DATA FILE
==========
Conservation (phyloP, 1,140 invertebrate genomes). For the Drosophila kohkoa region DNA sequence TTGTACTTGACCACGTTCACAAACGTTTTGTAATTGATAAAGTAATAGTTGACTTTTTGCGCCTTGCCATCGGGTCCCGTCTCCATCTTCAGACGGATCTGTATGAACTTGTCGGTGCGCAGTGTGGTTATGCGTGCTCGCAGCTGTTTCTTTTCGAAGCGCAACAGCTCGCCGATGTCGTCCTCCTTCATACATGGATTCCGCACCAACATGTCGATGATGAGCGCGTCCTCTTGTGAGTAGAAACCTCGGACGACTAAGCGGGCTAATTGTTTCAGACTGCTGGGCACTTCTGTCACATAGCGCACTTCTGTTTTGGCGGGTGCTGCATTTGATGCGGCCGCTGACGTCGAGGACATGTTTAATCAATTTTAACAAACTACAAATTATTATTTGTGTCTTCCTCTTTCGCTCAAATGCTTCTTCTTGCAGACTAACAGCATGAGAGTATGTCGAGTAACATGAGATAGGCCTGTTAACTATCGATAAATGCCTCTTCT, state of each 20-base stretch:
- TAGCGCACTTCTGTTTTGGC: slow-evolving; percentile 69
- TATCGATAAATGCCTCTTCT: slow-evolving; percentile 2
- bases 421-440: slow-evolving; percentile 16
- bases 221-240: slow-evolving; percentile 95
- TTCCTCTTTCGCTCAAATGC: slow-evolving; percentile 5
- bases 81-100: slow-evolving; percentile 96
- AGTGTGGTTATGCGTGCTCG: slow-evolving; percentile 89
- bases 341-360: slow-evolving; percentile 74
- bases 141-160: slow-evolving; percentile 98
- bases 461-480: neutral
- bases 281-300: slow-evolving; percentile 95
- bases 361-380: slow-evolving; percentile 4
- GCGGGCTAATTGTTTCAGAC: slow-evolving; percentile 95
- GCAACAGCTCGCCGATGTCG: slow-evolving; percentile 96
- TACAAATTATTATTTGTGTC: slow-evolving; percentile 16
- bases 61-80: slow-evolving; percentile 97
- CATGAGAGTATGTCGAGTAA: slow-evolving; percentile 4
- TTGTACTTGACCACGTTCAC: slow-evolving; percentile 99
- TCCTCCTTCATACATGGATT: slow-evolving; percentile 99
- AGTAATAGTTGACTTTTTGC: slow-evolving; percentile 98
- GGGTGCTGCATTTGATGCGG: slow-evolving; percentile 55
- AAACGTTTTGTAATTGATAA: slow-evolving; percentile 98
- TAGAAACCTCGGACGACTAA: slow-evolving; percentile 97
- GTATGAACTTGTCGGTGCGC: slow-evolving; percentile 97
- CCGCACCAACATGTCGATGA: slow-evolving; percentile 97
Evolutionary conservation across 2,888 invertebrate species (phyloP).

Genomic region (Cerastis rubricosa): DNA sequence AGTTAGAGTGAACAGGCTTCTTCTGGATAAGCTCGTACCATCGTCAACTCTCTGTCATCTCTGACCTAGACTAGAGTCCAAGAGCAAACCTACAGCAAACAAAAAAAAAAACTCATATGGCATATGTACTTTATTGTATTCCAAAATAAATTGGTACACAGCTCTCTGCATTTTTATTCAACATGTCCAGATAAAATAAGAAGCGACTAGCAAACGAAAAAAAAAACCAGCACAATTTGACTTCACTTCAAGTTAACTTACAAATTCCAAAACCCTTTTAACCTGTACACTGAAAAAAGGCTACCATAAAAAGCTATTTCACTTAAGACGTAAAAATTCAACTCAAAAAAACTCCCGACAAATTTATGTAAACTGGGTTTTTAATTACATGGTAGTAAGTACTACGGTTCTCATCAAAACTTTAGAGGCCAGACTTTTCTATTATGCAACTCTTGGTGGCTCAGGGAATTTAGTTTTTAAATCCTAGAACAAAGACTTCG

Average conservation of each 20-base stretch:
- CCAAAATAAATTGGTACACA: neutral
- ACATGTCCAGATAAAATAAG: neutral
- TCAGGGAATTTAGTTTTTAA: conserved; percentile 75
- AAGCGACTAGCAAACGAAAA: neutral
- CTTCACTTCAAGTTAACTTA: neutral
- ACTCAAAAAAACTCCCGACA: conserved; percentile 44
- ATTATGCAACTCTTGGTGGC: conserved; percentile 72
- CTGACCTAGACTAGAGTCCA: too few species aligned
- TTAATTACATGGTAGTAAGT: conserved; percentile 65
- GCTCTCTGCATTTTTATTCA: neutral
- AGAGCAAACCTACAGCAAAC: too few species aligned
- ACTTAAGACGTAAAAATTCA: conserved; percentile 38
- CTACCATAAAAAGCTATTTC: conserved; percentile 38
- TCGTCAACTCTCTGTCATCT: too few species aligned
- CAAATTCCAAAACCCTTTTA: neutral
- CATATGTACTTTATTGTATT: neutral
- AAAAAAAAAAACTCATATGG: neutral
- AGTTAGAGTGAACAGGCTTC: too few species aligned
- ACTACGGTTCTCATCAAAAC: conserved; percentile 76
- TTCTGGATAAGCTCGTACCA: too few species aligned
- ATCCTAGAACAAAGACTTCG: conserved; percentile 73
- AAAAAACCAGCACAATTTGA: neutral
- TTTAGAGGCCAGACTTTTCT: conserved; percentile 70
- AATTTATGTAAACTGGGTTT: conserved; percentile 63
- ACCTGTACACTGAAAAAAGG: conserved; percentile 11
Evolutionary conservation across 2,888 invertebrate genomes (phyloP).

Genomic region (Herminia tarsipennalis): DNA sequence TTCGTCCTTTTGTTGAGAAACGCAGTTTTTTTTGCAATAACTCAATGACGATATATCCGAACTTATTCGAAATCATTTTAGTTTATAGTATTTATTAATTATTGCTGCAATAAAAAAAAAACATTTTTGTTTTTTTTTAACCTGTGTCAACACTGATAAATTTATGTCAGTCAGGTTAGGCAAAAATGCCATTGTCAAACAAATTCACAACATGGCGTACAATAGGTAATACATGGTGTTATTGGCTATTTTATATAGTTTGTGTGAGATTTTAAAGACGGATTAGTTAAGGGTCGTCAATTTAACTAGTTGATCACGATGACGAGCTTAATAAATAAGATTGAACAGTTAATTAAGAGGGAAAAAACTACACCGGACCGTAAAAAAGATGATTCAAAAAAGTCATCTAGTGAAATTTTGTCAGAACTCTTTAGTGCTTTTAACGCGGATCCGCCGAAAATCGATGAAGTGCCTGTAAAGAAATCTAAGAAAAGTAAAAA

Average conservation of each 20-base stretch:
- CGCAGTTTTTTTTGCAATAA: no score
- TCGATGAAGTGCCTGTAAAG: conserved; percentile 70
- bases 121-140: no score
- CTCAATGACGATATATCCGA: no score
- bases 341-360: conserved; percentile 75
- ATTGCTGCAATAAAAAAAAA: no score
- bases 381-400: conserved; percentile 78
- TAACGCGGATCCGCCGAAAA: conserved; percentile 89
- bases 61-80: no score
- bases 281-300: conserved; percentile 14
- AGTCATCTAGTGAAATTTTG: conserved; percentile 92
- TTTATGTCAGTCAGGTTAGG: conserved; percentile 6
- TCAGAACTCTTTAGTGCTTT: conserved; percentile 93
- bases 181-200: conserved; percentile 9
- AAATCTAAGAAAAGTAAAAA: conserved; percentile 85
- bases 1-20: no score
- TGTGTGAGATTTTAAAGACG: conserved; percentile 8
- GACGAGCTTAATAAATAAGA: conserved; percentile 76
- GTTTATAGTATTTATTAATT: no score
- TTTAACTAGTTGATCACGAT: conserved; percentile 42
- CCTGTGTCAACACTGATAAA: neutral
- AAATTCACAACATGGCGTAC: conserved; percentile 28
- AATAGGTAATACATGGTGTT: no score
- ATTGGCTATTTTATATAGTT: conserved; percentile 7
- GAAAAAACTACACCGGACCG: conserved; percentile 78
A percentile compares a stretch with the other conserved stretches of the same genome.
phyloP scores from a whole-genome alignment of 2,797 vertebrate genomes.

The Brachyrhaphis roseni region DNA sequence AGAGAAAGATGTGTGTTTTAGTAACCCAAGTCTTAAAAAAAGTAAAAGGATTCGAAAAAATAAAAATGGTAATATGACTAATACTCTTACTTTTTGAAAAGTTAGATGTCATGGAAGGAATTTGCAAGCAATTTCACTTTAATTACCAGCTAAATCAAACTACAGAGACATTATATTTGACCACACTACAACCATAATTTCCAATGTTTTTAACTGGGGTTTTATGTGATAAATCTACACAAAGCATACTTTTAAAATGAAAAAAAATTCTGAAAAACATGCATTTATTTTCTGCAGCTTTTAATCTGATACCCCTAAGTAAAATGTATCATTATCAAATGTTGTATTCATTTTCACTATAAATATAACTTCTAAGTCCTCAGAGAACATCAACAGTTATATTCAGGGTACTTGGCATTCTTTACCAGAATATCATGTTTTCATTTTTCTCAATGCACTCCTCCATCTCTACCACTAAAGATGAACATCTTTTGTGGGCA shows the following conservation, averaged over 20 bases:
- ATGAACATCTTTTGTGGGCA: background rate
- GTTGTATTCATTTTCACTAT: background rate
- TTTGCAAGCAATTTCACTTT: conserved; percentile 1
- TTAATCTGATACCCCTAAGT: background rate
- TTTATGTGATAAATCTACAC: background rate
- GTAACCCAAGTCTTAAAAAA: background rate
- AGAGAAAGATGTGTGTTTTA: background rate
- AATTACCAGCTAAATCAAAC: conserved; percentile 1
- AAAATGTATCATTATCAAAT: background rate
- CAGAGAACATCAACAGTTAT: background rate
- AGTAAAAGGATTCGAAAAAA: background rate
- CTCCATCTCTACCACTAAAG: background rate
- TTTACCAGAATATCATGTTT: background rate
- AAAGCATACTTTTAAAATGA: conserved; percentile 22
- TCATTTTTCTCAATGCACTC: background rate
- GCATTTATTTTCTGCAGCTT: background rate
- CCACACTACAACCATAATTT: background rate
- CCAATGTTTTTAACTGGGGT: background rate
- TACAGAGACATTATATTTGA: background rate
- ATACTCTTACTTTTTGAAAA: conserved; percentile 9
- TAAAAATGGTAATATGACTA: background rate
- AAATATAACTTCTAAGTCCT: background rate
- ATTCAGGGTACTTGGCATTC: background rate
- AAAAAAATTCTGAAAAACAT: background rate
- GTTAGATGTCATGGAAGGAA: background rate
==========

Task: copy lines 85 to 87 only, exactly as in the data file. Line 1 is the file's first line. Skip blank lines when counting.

The Brachyrhaphis roseni region DNA sequence AGAGAAAGATGTGTGTTTTAGTAACCCAAGTCTTAAAAAAAGTAAAAGGATTCGAAAAAATAAAAATGGTAATATGACTAATACTCTTACTTTTTGAAAAGTTAGATGTCATGGAAGGAATTTGCAAGCAATTTCACTTTAATTACCAGCTAAATCAAACTACAGAGACATTATATTTGACCACACTACAACCATAATTTCCAATGTTTTTAACTGGGGTTTTATGTGATAAATCTACACAAAGCATACTTTTAAAATGAAAAAAAATTCTGAAAAACATGCATTTATTTTCTGCAGCTTTTAATCTGATACCCCTAAGTAAAATGTATCATTATCAAATGTTGTATTCATTTTCACTATAAATATAACTTCTAAGTCCTCAGAGAACATCAACAGTTATATTCAGGGTACTTGGCATTCTTTACCAGAATATCATGTTTTCATTTTTCTCAATGCACTCCTCCATCTCTACCACTAAAGATGAACATCTTTTGTGGGCA shows the following conservation, averaged over 20 bases:
- ATGAACATCTTTTGTGGGCA: background rate
- GTTGTATTCATTTTCACTAT: background rate